But action doesn’t depend on what might happen. The authors of Savage Grace want us to do the right thing, regardless of what occurs. In their previous book, Return to Joy, the authors advise seeking not “happiness,” a Jeffersonian goal, but a state closer to such virtues as equanimity and compassion, plus resistance to evil and devotion to service.
In a recent article “Beyond Trump: Rebooting the System from inside the Death Machine,” Nafeez Ahmed, Andrew Markell, and Gunther Sonnenfeld articulated their perspective on Trump’s rise to power less succinctly and with fewer no-nonsense tools than I intend to offer in this essay. While coming close to the heart of the matter, they didn’t quite arrive which often happens when attempting to clarify “the crisis of civilization.” After all, we’ve never been here before, and if we’re honest, we must admit that we have difficulty articulating it for ourselves and never quite know how to articulate it to others.
Be willing to step into, not turn away from, the crisis of our times. My grandparents, a musician and artist, were lovers of beauty. They were unlikely people to step into acts of questionable legality, then abandon their comfortable lives and multi-century history with their country for the uncertain life of “penniless refugees”. Good thing that they were willing to step into this uncomfortable place – for them, for my mother and for me. Offering to others, offering to the future, will widen your vision and horizon – and deepen your life’s meaning. Your life may grow and expand in surprising, meaningful, and beautiful ways. There is a great gift to self in offering yourself to others, to the future.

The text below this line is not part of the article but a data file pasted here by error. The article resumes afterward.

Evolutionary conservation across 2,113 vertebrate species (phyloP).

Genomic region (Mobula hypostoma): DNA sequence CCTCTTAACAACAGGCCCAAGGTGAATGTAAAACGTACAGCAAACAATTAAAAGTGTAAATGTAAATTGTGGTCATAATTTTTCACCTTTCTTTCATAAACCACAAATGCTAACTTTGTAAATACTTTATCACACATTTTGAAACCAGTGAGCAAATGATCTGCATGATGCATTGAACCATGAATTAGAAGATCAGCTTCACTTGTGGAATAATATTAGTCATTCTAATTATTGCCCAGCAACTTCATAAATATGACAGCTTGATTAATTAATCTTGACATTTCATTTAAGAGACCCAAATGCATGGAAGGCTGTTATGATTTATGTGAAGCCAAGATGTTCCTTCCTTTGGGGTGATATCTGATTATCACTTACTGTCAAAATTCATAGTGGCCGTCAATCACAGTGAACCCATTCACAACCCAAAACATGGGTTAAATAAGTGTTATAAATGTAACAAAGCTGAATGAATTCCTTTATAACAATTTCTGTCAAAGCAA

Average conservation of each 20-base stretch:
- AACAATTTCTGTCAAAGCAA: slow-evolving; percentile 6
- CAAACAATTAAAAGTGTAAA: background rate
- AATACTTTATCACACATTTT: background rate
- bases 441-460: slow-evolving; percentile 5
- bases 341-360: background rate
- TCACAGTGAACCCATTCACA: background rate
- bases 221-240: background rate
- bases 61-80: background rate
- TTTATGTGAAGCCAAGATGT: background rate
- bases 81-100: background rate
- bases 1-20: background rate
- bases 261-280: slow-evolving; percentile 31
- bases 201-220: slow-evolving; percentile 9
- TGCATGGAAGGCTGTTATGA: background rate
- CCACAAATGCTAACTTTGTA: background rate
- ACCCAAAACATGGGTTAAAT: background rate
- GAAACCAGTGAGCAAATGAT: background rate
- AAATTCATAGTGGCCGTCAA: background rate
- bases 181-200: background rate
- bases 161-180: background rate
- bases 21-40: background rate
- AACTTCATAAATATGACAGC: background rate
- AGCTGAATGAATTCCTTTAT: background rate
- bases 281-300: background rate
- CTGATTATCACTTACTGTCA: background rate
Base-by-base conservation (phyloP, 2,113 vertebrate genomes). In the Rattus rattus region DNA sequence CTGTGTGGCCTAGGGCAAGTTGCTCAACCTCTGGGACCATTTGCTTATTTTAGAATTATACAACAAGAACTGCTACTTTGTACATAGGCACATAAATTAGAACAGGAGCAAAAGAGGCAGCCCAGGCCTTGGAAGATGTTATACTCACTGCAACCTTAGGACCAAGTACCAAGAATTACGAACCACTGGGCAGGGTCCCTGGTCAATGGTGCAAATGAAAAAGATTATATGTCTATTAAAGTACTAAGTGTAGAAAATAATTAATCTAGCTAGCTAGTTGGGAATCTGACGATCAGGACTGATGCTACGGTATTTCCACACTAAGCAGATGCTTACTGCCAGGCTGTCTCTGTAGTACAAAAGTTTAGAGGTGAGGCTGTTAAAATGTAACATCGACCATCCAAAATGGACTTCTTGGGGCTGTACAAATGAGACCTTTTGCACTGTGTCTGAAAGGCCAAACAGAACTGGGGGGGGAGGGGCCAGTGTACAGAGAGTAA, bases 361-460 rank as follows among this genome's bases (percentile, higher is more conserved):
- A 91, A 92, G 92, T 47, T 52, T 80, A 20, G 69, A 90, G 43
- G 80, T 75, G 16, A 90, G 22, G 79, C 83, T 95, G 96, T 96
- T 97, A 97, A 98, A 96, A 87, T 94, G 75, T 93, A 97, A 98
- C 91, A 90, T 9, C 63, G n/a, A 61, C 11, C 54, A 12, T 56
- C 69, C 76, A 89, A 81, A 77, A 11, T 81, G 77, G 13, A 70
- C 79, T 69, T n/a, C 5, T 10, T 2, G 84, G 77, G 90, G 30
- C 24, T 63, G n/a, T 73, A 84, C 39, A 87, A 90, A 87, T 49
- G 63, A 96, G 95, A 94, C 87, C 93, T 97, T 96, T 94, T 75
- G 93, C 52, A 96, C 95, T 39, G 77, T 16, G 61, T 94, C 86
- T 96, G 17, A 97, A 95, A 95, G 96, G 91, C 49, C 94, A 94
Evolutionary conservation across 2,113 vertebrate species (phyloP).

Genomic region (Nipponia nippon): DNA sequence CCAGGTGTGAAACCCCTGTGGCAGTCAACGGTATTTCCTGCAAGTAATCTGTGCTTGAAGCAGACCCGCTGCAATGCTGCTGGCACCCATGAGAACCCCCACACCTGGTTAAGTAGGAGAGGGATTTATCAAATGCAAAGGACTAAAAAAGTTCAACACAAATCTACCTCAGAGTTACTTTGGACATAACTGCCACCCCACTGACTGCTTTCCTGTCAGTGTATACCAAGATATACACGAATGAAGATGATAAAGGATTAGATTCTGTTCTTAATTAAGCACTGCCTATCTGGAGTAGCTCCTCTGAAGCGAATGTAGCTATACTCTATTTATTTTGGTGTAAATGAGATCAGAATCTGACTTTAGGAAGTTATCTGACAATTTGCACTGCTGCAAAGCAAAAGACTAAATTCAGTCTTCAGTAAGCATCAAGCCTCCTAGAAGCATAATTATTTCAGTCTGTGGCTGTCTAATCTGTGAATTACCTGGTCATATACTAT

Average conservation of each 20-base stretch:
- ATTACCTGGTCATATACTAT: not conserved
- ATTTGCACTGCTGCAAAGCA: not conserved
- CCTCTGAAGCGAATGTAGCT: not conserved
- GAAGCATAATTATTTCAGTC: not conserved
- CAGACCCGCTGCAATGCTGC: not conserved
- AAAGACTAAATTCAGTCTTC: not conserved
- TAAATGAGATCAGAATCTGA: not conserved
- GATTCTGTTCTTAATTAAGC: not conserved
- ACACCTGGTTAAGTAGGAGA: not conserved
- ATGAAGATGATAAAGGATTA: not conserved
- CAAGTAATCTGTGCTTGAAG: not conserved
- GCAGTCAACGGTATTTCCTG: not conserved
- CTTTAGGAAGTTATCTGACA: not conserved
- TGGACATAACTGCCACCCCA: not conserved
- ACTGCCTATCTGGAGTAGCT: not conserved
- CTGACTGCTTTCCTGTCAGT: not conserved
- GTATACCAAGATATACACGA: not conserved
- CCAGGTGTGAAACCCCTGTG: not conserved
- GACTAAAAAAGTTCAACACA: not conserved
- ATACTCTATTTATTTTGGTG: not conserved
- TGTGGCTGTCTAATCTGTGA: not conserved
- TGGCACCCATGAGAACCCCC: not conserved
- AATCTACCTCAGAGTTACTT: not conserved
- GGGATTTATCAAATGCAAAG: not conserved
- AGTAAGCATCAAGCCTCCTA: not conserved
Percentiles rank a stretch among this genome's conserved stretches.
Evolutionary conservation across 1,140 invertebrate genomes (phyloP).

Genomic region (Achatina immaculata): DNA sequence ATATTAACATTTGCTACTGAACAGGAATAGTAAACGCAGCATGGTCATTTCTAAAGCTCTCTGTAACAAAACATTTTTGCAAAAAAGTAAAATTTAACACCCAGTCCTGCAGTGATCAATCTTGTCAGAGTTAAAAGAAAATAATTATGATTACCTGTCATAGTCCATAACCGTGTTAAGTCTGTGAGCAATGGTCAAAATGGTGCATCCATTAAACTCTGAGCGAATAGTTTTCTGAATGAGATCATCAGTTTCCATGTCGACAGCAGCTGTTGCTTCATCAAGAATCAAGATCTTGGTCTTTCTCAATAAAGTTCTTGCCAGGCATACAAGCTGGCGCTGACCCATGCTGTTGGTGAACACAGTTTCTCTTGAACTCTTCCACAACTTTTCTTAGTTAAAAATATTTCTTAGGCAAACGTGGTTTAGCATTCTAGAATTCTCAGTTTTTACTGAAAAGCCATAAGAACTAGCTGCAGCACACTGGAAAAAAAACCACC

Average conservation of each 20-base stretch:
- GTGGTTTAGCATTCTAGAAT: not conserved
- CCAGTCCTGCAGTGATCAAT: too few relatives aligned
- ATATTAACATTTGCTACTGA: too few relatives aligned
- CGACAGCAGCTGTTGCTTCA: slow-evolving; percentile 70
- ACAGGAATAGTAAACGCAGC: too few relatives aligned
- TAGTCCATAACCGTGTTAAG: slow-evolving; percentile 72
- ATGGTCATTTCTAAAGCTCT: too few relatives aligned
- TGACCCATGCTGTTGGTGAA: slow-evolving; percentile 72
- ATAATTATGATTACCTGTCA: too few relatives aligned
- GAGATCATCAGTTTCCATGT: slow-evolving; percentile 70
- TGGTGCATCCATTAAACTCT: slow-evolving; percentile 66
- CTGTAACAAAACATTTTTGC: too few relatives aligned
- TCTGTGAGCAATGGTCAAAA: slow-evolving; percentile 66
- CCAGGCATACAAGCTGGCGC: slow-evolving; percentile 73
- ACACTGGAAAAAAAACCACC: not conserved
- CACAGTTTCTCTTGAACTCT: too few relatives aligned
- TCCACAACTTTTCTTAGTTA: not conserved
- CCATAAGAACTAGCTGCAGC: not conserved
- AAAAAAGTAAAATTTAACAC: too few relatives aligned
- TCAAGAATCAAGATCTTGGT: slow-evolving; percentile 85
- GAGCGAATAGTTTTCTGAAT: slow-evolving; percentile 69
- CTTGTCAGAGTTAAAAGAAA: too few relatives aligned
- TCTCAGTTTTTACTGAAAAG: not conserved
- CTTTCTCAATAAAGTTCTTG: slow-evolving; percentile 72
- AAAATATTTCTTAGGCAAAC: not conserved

The Occupy movement may be an instinctive response, not just to the greatest disparity of wealth and power in the history of America, but also to the emptying out of institutions and loss of meaning at all levels of life. An underlying instinct to inhabit life more fully may be arising and taking root in different places for different reasons. The message of Occupy may be “all over the place” because the underlying message is about “place,” about reclaiming and more fully inhabiting public places, about being more present to the critical issues in each place, and about taking one’s own place in life more fully.